Nice recipe! But what is the difference between this and kkanpunggi?
Kkanpunggi is Chinese oriented deep fried chicken. The cooking method of both are similar by deep frying the chicken pieces. For the sauce (or glaze), Kkanpunggi uses chili oil and use cornstarch to thicken the sauce while dakgangjeong uses corn syrup to sweeten and thicken the sauce. Often some kkanpunggi has lots of garlic and fresh chili added in the sauce as well. Hope this helps.
Fabulous, the intro says potato starch, but the recipe says corn starch, does it make a difference? Also I was confused by the 2x frying so only fried once and it was fine. Loved the glaze.
You can use either potato starch or cornstarch. They both are great for making the chicken crispy. Double frying means you deep-fry them twice. That ensures the crispiness.
Glad that you love the glaze. Thank you so much.
I make my own chicken nuggets but I must admit they’re pretty boring and not a patch on these crispy Kerean ones. Can’t wait to give these a try instead! Thanks!
Wow, these chicken nuggets look so good! And what a great tip using cake flour to keep them crispy! Mmm, my boys would definitely love this. Can’t wait to try it out!
Holy cow! This chicken looks and sounds amazing. I’ve used the cornstarch trick on baked chicken wings, and it works great…but I’ve never thought about using it on regular fried chicken. I need to try that out now! Also, that sauce is making my mouth water…and I’m still working on my morning coffee right now!
Thanks David. Cornstarch makes the coating very crisp. It is widely used in deep-frying in Korean cuisine.
So DramaFever is sadly no more. Is there a way you could post the recipe here on your website?
Yummy i love this recipe. thanks for sharing. Simon
Can someone please tell me how to pronounce the name of this dish?
Can I grill those chicken balls instead of frying them?
Well, they might not hold their shape very well, but you can certainly try.
Hi Holly! I love your recipes so much. These korean chicken nuggets are absolutely my favorite food now! I start craving them after a few days! So I had to think of a way to make them into a meal for my partner and I. There is a japanese “fast food” in food courts in New Zealand called Katsubi Donburi where you choose various fresh vegetables, sauces and meat dishes (like teriyaki) to have over rice. I thought this would work very well with these nuggets and I was right!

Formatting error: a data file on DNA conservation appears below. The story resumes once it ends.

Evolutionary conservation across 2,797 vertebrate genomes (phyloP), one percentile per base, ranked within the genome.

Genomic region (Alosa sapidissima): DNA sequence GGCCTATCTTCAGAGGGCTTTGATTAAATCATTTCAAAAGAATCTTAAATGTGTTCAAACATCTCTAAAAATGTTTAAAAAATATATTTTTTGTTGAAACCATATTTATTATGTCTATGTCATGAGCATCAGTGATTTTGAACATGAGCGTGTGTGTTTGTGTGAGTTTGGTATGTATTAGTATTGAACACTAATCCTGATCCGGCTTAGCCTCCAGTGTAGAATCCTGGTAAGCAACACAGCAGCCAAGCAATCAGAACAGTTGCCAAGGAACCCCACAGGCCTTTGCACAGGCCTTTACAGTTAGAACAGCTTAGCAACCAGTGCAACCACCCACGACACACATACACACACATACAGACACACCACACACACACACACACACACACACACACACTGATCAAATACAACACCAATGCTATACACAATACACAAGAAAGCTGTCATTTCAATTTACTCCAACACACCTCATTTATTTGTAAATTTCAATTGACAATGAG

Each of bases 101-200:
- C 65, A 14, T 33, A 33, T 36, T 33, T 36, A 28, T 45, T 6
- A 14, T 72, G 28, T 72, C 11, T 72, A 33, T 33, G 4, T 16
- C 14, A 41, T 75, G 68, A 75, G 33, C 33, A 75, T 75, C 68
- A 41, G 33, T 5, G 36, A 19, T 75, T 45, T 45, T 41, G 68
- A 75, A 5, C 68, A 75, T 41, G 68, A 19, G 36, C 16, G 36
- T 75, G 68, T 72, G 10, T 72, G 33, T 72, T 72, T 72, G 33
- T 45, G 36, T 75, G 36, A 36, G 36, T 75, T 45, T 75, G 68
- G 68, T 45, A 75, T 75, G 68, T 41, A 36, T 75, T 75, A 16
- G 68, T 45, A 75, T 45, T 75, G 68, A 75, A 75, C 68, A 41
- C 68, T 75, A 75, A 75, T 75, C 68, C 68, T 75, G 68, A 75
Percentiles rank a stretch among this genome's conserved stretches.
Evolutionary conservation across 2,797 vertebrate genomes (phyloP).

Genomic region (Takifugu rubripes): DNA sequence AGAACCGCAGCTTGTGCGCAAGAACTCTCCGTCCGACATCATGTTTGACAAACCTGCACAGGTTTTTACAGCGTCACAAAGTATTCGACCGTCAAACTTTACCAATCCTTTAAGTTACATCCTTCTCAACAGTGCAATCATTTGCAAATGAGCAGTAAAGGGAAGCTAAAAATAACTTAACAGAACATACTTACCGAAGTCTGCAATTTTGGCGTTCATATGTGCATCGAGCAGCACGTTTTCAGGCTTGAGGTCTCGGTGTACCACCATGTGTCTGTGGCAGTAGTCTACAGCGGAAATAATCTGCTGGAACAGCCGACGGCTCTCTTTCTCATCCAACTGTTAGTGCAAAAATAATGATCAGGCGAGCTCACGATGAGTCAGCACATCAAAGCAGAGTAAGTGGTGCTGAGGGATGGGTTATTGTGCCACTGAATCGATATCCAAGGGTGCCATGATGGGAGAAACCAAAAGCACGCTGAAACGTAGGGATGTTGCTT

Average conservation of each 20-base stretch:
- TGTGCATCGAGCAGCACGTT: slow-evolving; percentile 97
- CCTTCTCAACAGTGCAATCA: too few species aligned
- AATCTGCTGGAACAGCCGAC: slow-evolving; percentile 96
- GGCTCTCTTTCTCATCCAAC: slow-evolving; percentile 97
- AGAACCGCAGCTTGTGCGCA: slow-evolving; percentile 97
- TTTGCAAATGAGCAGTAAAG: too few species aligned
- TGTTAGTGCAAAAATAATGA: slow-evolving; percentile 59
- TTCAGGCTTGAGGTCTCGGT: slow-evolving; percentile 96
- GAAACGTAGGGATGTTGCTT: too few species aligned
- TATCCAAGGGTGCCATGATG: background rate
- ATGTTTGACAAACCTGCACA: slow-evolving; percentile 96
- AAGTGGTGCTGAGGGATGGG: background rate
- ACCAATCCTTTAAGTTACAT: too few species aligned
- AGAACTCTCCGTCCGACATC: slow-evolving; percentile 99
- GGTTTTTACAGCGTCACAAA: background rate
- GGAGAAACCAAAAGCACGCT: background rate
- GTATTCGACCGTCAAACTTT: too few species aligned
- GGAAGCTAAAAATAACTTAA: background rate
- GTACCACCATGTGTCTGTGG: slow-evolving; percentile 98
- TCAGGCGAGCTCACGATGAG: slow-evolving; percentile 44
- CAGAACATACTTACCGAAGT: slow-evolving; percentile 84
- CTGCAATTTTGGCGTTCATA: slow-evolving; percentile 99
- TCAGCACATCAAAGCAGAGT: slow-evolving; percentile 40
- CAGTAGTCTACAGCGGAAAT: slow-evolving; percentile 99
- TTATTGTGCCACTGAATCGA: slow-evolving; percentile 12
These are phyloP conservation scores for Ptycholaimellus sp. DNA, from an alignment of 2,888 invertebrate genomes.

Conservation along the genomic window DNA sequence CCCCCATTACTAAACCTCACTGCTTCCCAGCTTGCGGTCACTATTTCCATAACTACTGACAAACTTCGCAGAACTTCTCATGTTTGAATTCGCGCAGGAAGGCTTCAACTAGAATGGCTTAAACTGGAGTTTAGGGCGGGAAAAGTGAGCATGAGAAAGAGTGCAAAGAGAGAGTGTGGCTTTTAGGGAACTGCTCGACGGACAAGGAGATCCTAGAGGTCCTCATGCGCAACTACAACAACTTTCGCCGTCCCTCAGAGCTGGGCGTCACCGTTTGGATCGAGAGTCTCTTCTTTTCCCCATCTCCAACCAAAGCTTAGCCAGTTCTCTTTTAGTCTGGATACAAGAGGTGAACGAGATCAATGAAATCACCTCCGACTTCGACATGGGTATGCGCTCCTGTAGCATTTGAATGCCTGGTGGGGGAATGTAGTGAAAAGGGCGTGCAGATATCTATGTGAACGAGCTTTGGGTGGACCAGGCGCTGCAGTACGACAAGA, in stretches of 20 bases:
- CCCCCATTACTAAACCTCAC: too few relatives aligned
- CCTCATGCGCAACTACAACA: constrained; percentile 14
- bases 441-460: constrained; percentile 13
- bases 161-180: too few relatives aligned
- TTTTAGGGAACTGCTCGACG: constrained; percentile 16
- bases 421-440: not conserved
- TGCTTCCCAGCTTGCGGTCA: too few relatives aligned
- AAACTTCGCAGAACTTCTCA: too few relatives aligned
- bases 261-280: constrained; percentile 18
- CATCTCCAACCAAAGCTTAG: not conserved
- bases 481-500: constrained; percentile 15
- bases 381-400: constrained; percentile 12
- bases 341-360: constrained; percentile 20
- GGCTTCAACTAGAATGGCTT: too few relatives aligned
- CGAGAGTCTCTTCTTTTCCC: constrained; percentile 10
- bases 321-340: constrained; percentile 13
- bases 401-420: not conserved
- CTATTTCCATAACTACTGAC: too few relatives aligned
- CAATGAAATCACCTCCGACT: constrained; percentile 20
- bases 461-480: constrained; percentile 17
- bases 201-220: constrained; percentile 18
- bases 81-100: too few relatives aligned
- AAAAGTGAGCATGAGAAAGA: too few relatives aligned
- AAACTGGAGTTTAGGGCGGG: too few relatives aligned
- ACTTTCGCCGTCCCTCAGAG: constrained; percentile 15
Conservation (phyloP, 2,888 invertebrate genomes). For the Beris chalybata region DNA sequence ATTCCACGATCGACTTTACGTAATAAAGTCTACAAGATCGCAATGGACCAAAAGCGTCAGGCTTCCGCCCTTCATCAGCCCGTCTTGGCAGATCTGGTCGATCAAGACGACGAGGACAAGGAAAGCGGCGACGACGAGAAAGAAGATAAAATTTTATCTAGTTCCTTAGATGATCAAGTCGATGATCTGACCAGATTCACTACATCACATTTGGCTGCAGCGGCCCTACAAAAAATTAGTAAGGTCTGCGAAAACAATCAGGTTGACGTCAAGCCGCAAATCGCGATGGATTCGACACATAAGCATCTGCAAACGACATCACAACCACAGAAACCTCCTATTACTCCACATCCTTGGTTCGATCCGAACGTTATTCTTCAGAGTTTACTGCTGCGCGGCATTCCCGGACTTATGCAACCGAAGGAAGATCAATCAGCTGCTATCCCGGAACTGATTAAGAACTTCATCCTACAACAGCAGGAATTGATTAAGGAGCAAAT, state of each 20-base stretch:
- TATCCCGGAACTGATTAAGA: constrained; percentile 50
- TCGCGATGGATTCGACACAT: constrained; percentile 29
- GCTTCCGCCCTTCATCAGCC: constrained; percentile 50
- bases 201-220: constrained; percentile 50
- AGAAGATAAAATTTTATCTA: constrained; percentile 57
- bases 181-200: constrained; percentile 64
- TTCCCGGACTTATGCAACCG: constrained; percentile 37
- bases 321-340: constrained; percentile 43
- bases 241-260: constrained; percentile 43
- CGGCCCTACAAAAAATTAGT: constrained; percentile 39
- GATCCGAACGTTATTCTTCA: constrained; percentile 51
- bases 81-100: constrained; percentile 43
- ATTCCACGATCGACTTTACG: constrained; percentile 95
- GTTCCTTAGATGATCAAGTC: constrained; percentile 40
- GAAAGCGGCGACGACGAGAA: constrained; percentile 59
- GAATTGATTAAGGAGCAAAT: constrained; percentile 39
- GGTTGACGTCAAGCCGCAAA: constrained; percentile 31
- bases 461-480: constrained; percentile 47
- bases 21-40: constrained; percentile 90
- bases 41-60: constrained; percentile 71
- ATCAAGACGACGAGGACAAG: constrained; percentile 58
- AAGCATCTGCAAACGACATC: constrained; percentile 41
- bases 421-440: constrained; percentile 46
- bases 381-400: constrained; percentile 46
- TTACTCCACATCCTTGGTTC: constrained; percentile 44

I start with steamed rice seasoned with a little soy sauce and sesame oil then sliced red cabbage and quick steamed broccoli. Top that with a bit of japanese mayonnaise and bbq or chilli sauce and then the delicious sticky nuggets. It’s so delicious and we’re always very excited for korean chicken nugget night at home! Thank you Holly!
Glad to hear from you that this chicken nuggets are well loved by your family. I like to idea of serving with steamed broccoli and cabbage. That will make a very nice meal. You go girl! Thanks so much for this comment. It does make me happy.
Can I make this with beef meatballs?
The sauce is good enough to coat beef meatballs, too. Be very gentle when you coat them not to break apart.
These look so saucy and delicious! I really enjoy chicken nuggets (whether they are frozen, from McDonald’s, I like them all!) and I think these crispy ones will be better than anything I can buy from a store or eatery. I like that you used gochujang and honey in the sauce ~ what a delicious combination!
Oh man! Check out that glossy sauce!! I can just imagine the sweet, salty, sticky flavour. TOTALLY my kind of food!! I love Korean food! I have never had anything Korean I haven’t absolutely love!!
Yes, they are truly sticky delicious. I agree with you on Korean food. I myself never met any Korean food that I don’t like either. Ha ha ha!
I’ve been reading your blog (and making some of the delicious recipes, especially the dakgalbi, as my parents are in love with it) for a couple of years, and am excited to see you in partnership with Dramafever, my go to place for dramas! A good pairing, I say. 🙂
And that is how I found your awesome blog!
Great! I am glad that you found my blog.
It looks delicious. I can’t stand mayonnaise (or sour cream). Can I just omit it, or do I need to sub it with something, like Greek yogurt?
You can skip the mayonnaise.